Orkney is a spellbinding archipelago of 70 islands in far northern Scotland. Among its coastal cliffs and moorland habitats are magical Neolithic sites that hint at the rituals of those ancient people. One of these is the spiritual Ring of Brodgar.
The ring is an ancient stone circle 342 feet across with 27 standing stones that still remain. Built between 2500 BC and 2000 BC, it sits harmoniously between the brackish waters of Harray Loch and Stennes Loch.
The ring is unique because it’s one of a few ancient sites, along with Avebury and Stonehenge that combine a henge with a stone circle. Henges are earthen banks that were built in the Neolithic period. They have a circular or oval formation, and surround a large flat area that was used for rituals.
Archeologists believe that the circle once contained 60 standing stones, and recent excavations have uncovered buildings nearby also used for rituals. An interesting find is a large stone wall over 300 feet in length and 20 feet wide. Researchers believe that the wall marked a large ritual area at the site.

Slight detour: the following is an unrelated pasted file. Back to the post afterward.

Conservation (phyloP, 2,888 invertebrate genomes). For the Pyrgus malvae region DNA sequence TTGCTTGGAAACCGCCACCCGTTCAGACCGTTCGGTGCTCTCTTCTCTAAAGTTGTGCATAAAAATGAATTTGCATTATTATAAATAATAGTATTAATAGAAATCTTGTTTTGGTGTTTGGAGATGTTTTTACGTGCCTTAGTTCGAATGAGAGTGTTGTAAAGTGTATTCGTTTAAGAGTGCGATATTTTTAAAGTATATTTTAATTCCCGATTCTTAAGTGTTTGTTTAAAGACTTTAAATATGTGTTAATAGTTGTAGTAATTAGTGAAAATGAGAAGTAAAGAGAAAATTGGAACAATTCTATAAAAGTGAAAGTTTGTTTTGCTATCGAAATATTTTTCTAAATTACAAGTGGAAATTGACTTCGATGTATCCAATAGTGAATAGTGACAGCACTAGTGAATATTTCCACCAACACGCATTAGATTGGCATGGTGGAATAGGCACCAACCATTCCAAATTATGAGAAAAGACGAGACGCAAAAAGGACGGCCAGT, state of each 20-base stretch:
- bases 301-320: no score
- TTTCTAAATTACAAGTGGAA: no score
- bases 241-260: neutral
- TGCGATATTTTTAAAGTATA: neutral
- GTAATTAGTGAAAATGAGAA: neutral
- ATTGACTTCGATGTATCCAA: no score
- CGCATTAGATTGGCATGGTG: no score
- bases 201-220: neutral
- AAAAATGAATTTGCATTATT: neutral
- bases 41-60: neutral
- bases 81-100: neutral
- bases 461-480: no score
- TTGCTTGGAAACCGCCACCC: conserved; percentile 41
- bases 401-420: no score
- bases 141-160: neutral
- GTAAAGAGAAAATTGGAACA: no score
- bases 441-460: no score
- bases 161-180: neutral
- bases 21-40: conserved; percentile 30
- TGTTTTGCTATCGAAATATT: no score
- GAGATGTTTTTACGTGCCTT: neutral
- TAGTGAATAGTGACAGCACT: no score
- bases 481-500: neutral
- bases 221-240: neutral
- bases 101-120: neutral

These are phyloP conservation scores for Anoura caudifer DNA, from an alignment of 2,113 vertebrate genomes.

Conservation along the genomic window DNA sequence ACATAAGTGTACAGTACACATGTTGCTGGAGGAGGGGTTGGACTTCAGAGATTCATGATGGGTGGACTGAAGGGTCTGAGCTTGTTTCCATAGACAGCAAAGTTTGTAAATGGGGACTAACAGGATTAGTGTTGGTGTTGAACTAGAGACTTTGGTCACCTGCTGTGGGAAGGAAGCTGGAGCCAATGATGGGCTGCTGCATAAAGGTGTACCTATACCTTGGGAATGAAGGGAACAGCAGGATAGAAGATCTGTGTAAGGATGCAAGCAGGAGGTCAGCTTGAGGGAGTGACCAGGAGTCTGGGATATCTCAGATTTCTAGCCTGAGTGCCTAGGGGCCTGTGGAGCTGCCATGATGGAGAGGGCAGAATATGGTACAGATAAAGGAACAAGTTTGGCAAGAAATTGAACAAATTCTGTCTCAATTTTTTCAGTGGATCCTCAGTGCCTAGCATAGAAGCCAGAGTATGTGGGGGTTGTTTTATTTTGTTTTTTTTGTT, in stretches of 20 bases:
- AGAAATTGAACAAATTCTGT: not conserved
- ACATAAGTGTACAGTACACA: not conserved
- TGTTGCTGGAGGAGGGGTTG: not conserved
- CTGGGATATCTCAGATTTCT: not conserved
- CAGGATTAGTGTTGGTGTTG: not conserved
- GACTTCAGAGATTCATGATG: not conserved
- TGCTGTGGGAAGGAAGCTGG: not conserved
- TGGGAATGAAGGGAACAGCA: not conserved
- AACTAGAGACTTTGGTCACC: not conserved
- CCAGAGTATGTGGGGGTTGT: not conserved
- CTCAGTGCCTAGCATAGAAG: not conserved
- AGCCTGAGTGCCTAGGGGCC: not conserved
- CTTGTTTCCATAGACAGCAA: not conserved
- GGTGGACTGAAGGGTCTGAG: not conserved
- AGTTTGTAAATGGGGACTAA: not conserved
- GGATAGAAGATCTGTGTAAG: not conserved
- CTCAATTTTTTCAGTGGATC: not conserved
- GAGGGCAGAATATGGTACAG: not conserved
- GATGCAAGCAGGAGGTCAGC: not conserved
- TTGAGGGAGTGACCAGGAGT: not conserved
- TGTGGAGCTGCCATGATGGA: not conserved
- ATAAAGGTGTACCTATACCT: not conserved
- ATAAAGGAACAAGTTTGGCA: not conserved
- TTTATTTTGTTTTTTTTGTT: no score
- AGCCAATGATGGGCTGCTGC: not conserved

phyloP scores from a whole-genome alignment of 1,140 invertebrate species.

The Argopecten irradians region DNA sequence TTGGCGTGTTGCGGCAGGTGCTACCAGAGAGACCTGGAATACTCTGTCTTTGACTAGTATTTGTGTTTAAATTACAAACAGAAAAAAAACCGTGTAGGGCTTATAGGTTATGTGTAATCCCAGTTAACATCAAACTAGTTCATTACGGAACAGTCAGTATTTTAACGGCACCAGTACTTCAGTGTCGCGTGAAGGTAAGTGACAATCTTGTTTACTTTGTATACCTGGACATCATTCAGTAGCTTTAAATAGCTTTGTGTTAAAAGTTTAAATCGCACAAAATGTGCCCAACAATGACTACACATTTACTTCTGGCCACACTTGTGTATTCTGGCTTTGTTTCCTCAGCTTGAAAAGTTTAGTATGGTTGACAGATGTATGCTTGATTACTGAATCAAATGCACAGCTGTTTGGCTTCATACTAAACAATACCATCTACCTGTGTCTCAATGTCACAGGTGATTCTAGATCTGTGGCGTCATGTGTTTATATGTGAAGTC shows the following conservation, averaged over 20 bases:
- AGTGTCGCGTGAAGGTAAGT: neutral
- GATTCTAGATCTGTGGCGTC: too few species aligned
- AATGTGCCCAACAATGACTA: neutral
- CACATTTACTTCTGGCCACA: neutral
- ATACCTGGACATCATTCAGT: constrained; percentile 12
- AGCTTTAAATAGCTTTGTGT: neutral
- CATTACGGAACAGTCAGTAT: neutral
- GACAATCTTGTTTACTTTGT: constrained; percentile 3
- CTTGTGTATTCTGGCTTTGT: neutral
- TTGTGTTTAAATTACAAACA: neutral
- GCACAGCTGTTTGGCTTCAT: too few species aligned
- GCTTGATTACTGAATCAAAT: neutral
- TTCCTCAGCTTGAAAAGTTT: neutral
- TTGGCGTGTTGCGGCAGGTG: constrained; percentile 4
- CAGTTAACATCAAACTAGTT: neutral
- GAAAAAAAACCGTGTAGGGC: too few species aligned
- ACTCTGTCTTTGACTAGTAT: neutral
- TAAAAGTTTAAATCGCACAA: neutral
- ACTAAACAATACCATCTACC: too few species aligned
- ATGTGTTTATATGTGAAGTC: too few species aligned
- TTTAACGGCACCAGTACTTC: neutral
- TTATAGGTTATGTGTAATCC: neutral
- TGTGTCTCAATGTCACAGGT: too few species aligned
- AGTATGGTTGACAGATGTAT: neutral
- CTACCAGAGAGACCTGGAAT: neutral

The Ring of Brodgar poses a picture-book view against the backdrop of the Lochs. Visitors would easily think that it was the ideal location for ritual and spiritual practices. But the truth is that when the the ring was created, the area was only a wet and marshy bog. It’s more evidence of how climate change affects the natural world around us. The Loch of Stennes didn’t exist until 1000 years later due to rising ocean waters.
Local Expansion of the Spiritual Ring of Brodgar
Researchers believe that the area at the ring encompassed a much larger ritual site. One mile from the ring is the Stones of Stenness. Another nearby ring is named the Ring Booken. Also nearby is the Comet Stone, a lone monolith visible from the Brodgar ring.
Today there are plenty of ceremonial monuments in the area to keep you busy in the Orkney Isles. Imagine walking along the mesmerizing landscapes and investigating the ancient sites nestled among the cliffs and lochs. Just the idea of it takes me back to those Neolithic days of the spiritual Ring of Brodgar.
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